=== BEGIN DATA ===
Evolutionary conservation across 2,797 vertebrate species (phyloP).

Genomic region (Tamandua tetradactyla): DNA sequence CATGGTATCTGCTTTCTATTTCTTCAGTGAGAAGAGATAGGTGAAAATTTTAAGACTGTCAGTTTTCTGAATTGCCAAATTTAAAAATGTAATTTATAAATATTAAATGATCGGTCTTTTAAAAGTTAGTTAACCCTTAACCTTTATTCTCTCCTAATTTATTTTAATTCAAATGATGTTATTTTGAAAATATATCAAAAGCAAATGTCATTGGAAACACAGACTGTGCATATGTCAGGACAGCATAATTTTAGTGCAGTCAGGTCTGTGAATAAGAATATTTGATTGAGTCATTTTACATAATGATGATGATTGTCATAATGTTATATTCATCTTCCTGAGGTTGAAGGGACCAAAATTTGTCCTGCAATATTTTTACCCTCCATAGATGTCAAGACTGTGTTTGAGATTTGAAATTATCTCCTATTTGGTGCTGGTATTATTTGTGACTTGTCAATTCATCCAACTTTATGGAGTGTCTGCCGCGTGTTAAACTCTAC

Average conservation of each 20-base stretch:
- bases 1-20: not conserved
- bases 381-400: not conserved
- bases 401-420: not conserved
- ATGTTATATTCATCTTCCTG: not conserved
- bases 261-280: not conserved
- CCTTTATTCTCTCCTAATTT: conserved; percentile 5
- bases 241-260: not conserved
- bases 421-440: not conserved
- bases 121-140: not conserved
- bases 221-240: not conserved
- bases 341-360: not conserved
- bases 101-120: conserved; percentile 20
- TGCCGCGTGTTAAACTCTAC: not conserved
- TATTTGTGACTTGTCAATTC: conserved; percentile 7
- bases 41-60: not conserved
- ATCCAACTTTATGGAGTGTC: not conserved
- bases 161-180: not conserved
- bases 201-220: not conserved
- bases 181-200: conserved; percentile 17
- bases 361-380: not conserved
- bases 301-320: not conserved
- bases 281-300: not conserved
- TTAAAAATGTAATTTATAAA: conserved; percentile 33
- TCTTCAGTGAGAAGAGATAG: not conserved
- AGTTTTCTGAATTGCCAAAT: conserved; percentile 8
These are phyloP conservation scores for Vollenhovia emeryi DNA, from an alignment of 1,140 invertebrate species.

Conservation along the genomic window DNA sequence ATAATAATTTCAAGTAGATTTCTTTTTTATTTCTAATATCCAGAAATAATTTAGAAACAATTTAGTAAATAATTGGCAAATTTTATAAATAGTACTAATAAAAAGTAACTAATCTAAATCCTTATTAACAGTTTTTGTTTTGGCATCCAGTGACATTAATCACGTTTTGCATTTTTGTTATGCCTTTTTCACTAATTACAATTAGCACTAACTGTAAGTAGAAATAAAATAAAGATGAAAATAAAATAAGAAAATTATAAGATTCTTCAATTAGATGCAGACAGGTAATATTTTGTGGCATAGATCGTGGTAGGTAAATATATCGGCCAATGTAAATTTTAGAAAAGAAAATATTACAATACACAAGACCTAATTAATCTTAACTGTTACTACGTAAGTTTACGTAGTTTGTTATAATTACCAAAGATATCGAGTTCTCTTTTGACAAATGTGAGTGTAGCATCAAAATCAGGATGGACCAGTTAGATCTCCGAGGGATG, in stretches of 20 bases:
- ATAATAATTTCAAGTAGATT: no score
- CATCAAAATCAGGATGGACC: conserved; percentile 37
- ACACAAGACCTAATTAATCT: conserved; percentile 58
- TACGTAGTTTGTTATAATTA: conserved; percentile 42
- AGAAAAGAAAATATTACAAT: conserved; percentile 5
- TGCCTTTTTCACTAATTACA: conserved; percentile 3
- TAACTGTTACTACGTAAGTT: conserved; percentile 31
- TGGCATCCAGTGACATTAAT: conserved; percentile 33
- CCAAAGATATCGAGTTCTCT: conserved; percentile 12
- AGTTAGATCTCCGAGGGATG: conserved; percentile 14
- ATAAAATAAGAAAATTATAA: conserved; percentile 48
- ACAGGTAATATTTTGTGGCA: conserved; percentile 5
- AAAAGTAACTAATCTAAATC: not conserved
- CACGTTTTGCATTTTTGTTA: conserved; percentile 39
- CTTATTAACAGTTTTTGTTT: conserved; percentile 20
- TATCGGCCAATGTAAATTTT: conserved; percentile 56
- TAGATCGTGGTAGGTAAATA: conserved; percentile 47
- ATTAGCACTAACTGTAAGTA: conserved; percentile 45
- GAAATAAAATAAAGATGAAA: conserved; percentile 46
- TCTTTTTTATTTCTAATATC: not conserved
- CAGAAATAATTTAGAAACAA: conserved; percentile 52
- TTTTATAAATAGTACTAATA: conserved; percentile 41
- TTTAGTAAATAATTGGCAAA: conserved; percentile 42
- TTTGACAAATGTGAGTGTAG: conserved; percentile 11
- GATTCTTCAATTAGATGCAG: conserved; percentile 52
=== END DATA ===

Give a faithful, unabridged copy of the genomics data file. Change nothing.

Evolutionary conservation across 2,797 vertebrate species (phyloP).

Genomic region (Tamandua tetradactyla): DNA sequence CATGGTATCTGCTTTCTATTTCTTCAGTGAGAAGAGATAGGTGAAAATTTTAAGACTGTCAGTTTTCTGAATTGCCAAATTTAAAAATGTAATTTATAAATATTAAATGATCGGTCTTTTAAAAGTTAGTTAACCCTTAACCTTTATTCTCTCCTAATTTATTTTAATTCAAATGATGTTATTTTGAAAATATATCAAAAGCAAATGTCATTGGAAACACAGACTGTGCATATGTCAGGACAGCATAATTTTAGTGCAGTCAGGTCTGTGAATAAGAATATTTGATTGAGTCATTTTACATAATGATGATGATTGTCATAATGTTATATTCATCTTCCTGAGGTTGAAGGGACCAAAATTTGTCCTGCAATATTTTTACCCTCCATAGATGTCAAGACTGTGTTTGAGATTTGAAATTATCTCCTATTTGGTGCTGGTATTATTTGTGACTTGTCAATTCATCCAACTTTATGGAGTGTCTGCCGCGTGTTAAACTCTAC

Average conservation of each 20-base stretch:
- bases 1-20: not conserved
- bases 381-400: not conserved
- bases 401-420: not conserved
- ATGTTATATTCATCTTCCTG: not conserved
- bases 261-280: not conserved
- CCTTTATTCTCTCCTAATTT: conserved; percentile 5
- bases 241-260: not conserved
- bases 421-440: not conserved
- bases 121-140: not conserved
- bases 221-240: not conserved
- bases 341-360: not conserved
- bases 101-120: conserved; percentile 20
- TGCCGCGTGTTAAACTCTAC: not conserved
- TATTTGTGACTTGTCAATTC: conserved; percentile 7
- bases 41-60: not conserved
- ATCCAACTTTATGGAGTGTC: not conserved
- bases 161-180: not conserved
- bases 201-220: not conserved
- bases 181-200: conserved; percentile 17
- bases 361-380: not conserved
- bases 301-320: not conserved
- bases 281-300: not conserved
- TTAAAAATGTAATTTATAAA: conserved; percentile 33
- TCTTCAGTGAGAAGAGATAG: not conserved
- AGTTTTCTGAATTGCCAAAT: conserved; percentile 8
These are phyloP conservation scores for Vollenhovia emeryi DNA, from an alignment of 1,140 invertebrate species.

Conservation along the genomic window DNA sequence ATAATAATTTCAAGTAGATTTCTTTTTTATTTCTAATATCCAGAAATAATTTAGAAACAATTTAGTAAATAATTGGCAAATTTTATAAATAGTACTAATAAAAAGTAACTAATCTAAATCCTTATTAACAGTTTTTGTTTTGGCATCCAGTGACATTAATCACGTTTTGCATTTTTGTTATGCCTTTTTCACTAATTACAATTAGCACTAACTGTAAGTAGAAATAAAATAAAGATGAAAATAAAATAAGAAAATTATAAGATTCTTCAATTAGATGCAGACAGGTAATATTTTGTGGCATAGATCGTGGTAGGTAAATATATCGGCCAATGTAAATTTTAGAAAAGAAAATATTACAATACACAAGACCTAATTAATCTTAACTGTTACTACGTAAGTTTACGTAGTTTGTTATAATTACCAAAGATATCGAGTTCTCTTTTGACAAATGTGAGTGTAGCATCAAAATCAGGATGGACCAGTTAGATCTCCGAGGGATG, in stretches of 20 bases:
- ATAATAATTTCAAGTAGATT: no score
- CATCAAAATCAGGATGGACC: conserved; percentile 37
- ACACAAGACCTAATTAATCT: conserved; percentile 58
- TACGTAGTTTGTTATAATTA: conserved; percentile 42
- AGAAAAGAAAATATTACAAT: conserved; percentile 5
- TGCCTTTTTCACTAATTACA: conserved; percentile 3
- TAACTGTTACTACGTAAGTT: conserved; percentile 31
- TGGCATCCAGTGACATTAAT: conserved; percentile 33
- CCAAAGATATCGAGTTCTCT: conserved; percentile 12
- AGTTAGATCTCCGAGGGATG: conserved; percentile 14
- ATAAAATAAGAAAATTATAA: conserved; percentile 48
- ACAGGTAATATTTTGTGGCA: conserved; percentile 5
- AAAAGTAACTAATCTAAATC: not conserved
- CACGTTTTGCATTTTTGTTA: conserved; percentile 39
- CTTATTAACAGTTTTTGTTT: conserved; percentile 20
- TATCGGCCAATGTAAATTTT: conserved; percentile 56
- TAGATCGTGGTAGGTAAATA: conserved; percentile 47
- ATTAGCACTAACTGTAAGTA: conserved; percentile 45
- GAAATAAAATAAAGATGAAA: conserved; percentile 46
- TCTTTTTTATTTCTAATATC: not conserved
- CAGAAATAATTTAGAAACAA: conserved; percentile 52
- TTTTATAAATAGTACTAATA: conserved; percentile 41
- TTTAGTAAATAATTGGCAAA: conserved; percentile 42
- TTTGACAAATGTGAGTGTAG: conserved; percentile 11
- GATTCTTCAATTAGATGCAG: conserved; percentile 52